As I drove into the driveway I knew something was amiss. The lawn had not been mown. A tree lay on its side, broken in half and blocking half the side yard. Dead shrubs, overgrown bushes, an unswept walkway and porch, and mold growing on the wood siding told me that maintaining the house had grown beyond my friend's control.
As I entered the house and the dog greeted me, I noted that all the doors to the living areas were closed. I entered the kitchen and saw dark spots splattered on the floor. The dog was in heat and my friend had not bothered to clean up the evidence. Dust lay thick on the kitchen counters. Wallpaper that the dog had torn of the walls lay in strips; Christmas decorations were still evident in July. As my friend answered the phone, I walked onto the deck. The chairs were dirty, the hot tub was empty, and an awning was ripped and faded.
I was reminded of Miss Havinsham's rotting wedding banquet. The jilted bride was unable to move on in her life. My dear friend, I realized, was as depressed as this character. He had 'disappeared' a few months ago. His emails had stopped suddenly, and all I could get out of him was that he was busy.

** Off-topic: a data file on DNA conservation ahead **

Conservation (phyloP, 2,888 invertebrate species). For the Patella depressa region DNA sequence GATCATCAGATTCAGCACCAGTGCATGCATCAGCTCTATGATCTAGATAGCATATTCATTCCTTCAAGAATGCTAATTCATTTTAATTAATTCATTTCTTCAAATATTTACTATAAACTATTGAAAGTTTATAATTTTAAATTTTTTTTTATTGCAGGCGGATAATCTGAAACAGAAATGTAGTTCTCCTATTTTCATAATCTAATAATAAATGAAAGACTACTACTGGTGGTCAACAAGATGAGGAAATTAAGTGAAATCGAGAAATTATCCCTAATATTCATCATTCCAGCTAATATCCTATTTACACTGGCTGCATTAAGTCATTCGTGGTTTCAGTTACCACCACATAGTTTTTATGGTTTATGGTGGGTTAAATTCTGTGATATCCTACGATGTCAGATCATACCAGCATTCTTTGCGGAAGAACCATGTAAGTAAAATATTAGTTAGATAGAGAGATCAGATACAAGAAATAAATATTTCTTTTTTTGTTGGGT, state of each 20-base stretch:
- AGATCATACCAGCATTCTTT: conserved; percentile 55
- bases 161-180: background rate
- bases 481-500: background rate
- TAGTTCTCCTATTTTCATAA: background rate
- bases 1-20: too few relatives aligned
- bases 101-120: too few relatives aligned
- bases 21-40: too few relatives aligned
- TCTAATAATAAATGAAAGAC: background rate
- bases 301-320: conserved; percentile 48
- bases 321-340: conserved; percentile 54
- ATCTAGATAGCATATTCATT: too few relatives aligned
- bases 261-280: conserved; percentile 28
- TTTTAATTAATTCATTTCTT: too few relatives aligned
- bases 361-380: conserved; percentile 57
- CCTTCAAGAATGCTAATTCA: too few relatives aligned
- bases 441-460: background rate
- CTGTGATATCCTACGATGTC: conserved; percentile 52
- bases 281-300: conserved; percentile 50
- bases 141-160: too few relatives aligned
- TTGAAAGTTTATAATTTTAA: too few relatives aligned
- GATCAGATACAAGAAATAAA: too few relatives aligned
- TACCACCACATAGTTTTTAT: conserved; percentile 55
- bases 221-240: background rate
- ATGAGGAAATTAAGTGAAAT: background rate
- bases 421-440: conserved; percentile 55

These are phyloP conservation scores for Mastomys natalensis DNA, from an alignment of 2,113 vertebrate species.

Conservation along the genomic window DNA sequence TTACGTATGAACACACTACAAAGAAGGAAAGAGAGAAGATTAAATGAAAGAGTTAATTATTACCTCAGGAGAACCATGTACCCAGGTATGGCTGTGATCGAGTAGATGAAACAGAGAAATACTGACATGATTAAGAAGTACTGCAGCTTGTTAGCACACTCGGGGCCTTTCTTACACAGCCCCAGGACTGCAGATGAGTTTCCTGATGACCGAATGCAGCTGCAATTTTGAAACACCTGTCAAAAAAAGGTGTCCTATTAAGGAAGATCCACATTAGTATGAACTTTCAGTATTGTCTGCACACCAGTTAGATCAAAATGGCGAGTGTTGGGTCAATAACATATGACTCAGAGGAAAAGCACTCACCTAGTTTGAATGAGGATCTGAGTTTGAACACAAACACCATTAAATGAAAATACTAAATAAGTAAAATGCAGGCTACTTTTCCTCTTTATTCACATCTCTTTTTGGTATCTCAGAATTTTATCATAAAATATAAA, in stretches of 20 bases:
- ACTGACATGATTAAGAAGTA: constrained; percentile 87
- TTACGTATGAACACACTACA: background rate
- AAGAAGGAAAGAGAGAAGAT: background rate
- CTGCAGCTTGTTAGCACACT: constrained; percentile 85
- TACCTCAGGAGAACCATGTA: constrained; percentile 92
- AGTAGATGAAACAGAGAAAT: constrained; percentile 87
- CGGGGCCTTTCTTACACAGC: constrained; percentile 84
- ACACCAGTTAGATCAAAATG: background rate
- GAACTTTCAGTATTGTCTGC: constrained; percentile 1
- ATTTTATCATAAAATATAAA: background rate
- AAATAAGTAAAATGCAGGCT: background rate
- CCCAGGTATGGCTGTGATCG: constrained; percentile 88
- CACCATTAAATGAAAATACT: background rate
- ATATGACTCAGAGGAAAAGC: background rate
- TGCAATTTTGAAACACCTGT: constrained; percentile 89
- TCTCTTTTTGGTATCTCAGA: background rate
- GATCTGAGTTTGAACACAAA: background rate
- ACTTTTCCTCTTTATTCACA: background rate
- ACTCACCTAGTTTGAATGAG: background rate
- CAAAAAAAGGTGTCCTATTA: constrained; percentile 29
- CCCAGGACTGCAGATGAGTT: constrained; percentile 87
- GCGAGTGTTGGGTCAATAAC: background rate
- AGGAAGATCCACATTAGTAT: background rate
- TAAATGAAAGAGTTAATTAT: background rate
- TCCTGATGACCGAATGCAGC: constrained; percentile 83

Single, divorced, a caretaker of his aged father, worried about the fluctuating stock market, getting his oldest child ready for college, and struggling to maintain his lifestyle while living in a house much too large for him, I finally saw with my own eyes how far life's events had spun out of his control. Seeing his house made me realize how far into depression he'd sunk.
I have a few occasional days like that. At times life seems overwhelming and all I want to do is sleep. In a blink of an eye my house will start to reflect my state of mind, with dishes lingering in the sink, my bed remaining unmade, and my grass growing too tall. Sometimes it is a struggle to remain happy and sane, especially when funds are tight and the old house needs lots of TLC. In addition, I loved being married. I loved coming home to my mate and sharing my day with him.These days my house is eerily silent.
So, yeah, at times I can relate to my male friend. Seeing his house made me feel strangely better. I'd been hurt because I hadn't heard from him in a while. When I saw his house I knew he meant what he said: he was busy, busy, busy. Knowing him, he'll snap out of this stage soon. At least, I hope so. All I can do is be there for him and support him whenever he needs me, and to keep a careful eye on him.
Links About Depression and Divorce
Men more prone to depression after divorce
After Divorce, Men Are Twice More Likely to Experience Depression
Overcoming Depression After Divorce